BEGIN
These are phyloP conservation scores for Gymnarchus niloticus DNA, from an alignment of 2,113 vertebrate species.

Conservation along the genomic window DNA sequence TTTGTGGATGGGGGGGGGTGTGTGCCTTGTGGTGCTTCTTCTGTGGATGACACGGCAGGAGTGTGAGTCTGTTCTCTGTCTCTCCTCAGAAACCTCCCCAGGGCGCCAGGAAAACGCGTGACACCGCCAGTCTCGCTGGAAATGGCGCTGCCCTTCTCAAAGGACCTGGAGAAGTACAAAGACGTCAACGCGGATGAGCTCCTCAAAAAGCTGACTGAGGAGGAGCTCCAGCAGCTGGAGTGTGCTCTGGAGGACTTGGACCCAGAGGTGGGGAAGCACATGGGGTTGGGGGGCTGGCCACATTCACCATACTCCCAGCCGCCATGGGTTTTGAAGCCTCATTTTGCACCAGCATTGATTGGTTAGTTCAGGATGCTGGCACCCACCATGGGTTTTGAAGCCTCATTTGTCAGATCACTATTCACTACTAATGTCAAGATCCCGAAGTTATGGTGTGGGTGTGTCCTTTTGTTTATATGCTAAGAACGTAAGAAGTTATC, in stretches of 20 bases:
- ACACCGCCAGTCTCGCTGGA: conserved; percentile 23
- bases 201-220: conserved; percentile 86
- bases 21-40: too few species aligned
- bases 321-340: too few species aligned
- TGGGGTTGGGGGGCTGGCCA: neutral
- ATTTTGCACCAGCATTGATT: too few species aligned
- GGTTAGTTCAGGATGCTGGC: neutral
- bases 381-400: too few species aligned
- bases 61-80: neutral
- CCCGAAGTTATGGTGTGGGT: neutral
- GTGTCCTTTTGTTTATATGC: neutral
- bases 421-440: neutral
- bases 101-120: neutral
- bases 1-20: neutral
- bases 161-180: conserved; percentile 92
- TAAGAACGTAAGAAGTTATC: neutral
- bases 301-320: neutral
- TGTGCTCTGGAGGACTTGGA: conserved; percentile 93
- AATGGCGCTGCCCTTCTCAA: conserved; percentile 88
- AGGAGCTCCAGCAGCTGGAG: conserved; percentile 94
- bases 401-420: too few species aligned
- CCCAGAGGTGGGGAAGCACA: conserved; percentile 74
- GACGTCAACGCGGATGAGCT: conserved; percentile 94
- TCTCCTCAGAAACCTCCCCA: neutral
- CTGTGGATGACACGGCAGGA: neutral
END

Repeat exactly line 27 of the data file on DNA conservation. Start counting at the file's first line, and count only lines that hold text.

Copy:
- CTGTGGATGACACGGCAGGA: neutral